As an artist, your time is precious. Not only are you a one person marketing team, accountant, designer, sales person, and more, but there’s a good chance you’re also working a full or part-time job. Oh, and you have a life. All this on top of the actual creation of art! This is why it’s so important to understand the target audience for your art.

Taking the time to know your target audience means you won’t waste time putting out the wrong marketing messages to the wrong people. It’s all a process, but you need to become more and more focused on the right people.

Determining a target audience for art presents some interesting challenges. It’s not always as clear cut as other types of products or services. It’s best to start broad (and don’t get frustrated) and slowly drill further down until you hit on insights that actually help you reach the right people.

You will take a huge leap forward by understanding the following about your audience:

  • Demographic. What is their age, gender, location, marital status, socio-economic status, education level, occupation, etc.? (not everyone in your audience will match all of these, but drill down as much as you can)
  • Psychology. What is their personality, attitude, values, interests, hobbies, lifestyle? Then, you can drill in more specifically to art. What motivates them to buy art? What type of art do they buy? What keeps them from buying art?
  • Online/offline “location”. What kind of media do they consume (tv shows, books, podcasts, magazines, etc.)? Where do they hang out online? What social media sites do they frequent? What blogs, publications, etc do they read? Do they go to art shows? Do they spend time in coffee shops?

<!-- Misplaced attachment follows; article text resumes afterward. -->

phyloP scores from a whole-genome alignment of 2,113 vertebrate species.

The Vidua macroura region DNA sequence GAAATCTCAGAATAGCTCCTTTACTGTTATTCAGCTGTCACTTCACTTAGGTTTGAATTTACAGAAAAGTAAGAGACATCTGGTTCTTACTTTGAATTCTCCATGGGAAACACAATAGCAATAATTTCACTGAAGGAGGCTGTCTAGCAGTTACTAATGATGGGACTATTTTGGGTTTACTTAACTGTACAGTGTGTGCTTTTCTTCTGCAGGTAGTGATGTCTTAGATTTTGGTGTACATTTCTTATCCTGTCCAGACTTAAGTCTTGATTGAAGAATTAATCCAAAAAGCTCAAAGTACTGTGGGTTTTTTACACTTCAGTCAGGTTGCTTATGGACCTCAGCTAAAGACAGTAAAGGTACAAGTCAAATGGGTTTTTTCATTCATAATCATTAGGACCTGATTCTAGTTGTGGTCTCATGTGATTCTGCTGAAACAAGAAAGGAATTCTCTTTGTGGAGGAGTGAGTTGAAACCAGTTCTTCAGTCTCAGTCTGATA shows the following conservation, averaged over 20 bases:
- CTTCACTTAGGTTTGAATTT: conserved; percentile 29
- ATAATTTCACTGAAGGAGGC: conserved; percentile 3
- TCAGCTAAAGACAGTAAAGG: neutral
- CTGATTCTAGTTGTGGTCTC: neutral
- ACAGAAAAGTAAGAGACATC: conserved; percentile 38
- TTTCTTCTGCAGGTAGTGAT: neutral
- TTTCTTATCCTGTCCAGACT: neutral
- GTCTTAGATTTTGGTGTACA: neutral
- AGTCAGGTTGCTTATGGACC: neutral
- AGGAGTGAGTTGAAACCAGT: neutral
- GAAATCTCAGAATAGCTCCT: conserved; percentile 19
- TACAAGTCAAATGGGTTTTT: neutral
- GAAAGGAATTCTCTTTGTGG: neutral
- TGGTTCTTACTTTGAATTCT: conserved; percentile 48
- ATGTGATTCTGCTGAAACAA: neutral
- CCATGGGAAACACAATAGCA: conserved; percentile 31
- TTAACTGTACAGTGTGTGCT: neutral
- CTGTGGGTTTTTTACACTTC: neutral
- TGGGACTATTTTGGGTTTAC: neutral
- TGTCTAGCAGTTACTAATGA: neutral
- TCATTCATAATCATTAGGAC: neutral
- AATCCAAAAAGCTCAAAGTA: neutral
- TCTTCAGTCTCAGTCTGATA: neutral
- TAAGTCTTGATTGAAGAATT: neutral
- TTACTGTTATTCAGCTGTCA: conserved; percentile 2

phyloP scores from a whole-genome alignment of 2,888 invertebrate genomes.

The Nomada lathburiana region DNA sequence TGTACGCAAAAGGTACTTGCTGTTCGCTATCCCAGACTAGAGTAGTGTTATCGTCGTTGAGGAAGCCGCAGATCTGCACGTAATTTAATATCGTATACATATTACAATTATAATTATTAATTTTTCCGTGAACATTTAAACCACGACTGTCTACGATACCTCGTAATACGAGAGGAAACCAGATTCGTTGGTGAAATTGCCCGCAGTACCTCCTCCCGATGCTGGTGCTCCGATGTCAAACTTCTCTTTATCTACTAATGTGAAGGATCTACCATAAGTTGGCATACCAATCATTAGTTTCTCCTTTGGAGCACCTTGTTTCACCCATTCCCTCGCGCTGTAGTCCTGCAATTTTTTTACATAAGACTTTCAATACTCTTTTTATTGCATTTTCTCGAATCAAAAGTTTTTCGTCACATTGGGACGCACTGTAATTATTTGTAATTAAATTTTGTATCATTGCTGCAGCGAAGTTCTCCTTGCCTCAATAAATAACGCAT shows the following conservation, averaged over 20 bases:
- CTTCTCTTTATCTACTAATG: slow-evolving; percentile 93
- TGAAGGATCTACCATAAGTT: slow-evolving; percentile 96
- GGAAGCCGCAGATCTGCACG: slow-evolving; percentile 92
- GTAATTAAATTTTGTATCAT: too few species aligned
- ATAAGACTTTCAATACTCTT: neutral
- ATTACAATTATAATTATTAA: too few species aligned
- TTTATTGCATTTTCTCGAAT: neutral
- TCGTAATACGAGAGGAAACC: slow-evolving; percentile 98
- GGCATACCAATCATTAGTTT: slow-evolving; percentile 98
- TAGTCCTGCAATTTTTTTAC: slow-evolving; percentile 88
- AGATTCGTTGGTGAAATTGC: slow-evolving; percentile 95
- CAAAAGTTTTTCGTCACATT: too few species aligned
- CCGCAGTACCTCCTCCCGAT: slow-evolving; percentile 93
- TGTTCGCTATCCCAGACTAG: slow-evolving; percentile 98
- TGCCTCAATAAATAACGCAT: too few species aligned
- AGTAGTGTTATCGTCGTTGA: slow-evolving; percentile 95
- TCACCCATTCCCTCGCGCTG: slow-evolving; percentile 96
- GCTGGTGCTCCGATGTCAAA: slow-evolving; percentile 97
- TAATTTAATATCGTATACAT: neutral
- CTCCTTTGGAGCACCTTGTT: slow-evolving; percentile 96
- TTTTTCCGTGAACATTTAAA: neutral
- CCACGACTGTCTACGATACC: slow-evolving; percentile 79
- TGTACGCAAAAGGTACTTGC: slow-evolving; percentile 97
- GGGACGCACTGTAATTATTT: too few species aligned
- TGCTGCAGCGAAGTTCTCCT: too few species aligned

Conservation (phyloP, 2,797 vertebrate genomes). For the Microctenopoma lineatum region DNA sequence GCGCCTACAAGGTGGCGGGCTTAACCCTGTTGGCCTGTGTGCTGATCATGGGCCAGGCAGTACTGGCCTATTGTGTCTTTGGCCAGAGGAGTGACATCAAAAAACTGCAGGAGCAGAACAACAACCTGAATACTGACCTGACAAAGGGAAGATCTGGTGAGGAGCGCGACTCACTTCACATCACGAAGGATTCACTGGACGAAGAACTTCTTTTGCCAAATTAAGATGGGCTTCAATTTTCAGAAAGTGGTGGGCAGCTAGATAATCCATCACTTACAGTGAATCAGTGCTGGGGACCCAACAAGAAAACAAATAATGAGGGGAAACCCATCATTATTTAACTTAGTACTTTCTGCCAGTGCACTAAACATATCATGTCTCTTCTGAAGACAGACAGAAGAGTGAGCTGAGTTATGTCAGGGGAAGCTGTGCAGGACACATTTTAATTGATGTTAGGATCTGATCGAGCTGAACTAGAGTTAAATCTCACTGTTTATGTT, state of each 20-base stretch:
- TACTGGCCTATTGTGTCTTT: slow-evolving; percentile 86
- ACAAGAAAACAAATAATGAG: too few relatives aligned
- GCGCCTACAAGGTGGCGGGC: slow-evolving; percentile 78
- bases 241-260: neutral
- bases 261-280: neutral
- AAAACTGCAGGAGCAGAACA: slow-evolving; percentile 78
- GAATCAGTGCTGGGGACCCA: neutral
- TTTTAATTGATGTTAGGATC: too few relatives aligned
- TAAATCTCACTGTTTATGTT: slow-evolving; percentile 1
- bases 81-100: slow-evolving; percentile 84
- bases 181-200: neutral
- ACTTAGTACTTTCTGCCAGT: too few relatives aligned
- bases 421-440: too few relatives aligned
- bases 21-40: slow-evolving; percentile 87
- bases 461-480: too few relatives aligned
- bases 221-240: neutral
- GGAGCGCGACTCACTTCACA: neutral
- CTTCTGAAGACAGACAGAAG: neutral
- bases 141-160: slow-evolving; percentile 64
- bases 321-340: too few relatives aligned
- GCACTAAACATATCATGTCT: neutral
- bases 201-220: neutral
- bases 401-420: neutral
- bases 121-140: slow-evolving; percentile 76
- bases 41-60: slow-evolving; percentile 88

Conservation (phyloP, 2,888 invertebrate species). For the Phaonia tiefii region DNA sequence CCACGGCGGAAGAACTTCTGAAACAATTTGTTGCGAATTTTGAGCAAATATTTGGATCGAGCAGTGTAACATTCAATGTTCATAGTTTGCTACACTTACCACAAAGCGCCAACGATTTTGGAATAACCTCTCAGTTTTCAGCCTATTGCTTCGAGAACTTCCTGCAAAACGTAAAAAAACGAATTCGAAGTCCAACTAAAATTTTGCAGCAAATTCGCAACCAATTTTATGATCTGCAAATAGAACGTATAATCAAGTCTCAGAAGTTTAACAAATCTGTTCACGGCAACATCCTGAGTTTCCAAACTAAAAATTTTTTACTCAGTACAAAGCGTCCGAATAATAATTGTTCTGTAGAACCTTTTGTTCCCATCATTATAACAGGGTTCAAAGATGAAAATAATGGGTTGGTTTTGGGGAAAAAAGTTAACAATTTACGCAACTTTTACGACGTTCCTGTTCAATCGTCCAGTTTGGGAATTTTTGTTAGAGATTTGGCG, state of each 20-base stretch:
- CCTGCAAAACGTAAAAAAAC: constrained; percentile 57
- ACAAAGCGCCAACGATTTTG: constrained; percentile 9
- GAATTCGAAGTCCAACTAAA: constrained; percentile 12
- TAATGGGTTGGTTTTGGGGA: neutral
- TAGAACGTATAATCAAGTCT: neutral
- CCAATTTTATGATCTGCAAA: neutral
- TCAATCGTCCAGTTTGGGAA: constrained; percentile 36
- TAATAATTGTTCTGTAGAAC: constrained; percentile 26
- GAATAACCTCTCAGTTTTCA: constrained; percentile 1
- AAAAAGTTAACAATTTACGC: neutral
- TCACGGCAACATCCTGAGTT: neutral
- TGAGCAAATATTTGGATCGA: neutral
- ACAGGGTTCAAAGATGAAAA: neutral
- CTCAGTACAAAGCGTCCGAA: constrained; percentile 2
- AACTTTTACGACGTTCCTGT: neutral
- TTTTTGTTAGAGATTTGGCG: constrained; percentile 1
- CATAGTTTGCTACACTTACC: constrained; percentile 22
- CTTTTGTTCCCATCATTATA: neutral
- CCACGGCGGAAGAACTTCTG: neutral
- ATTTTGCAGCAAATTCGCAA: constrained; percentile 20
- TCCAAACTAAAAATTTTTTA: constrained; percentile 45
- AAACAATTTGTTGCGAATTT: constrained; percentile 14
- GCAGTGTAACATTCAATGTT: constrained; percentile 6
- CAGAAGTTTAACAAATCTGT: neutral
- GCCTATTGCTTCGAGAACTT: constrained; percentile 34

The whole point is to intimately understand your target audience so you can reach them with the right message in the right place at the right time. If you’re currently shooting shotgun spray, imagine getting to know your target audience as slowly narrowing that spray until your shot is becoming hyper-focused on a bullseye (for more hands-on help determining your target audience join our 30 Day Artist Jumpstart Challenge)

What are some practical ways you can begin to zero-in on the above things about your target audience?

  1. Use your intuition. You likely have a style, and that style narrows down your target audience. If you paint animals, intuition would tell you your target audience are likely animal lovers of some sort. If you paint nature landscapes, your target audience might be outdoorsy, nature lovers. If you paint art that addresses a social issue in the world, your target audience are likely people who share a passion about that issue. Who would resonate with your art?
  2. Look at historical buyers and fans. One of the most accurate gauges you have for your target audience are people who have actually pulled the trigger and purchased your art in the past. Who are they? Why did they buy your art? If you don’t know, ask them. Have conversations. Do the same with people who have been fans of your work and expressed their interest. What are the common characteristics all of these people share and how does that help you focus on a target audience in the future?
  3. Look at the audience of artists with a similar style or message. Find artists who are similar to you and assess their audience. Who follows them on social media? Who frequents their shows or buys their art? How are they marketing to their audience? You might be able to find ways to collaborate with these artists to share each others’ audiences in a way that is mutually beneficial.

There is so much more that goes into understanding your target audience so you can find them and reach them with the right message. Unfortunately, a blog post can only cover a small part of this process as it is highly dependent on the specifics of your art and personality. My hope is the above, at the very least, helps you get in the right mindset to start reaching your target audience.

Again, if you want more hands-on help understanding your target audience, join our 30 Day Artist Jumpstart Challenge.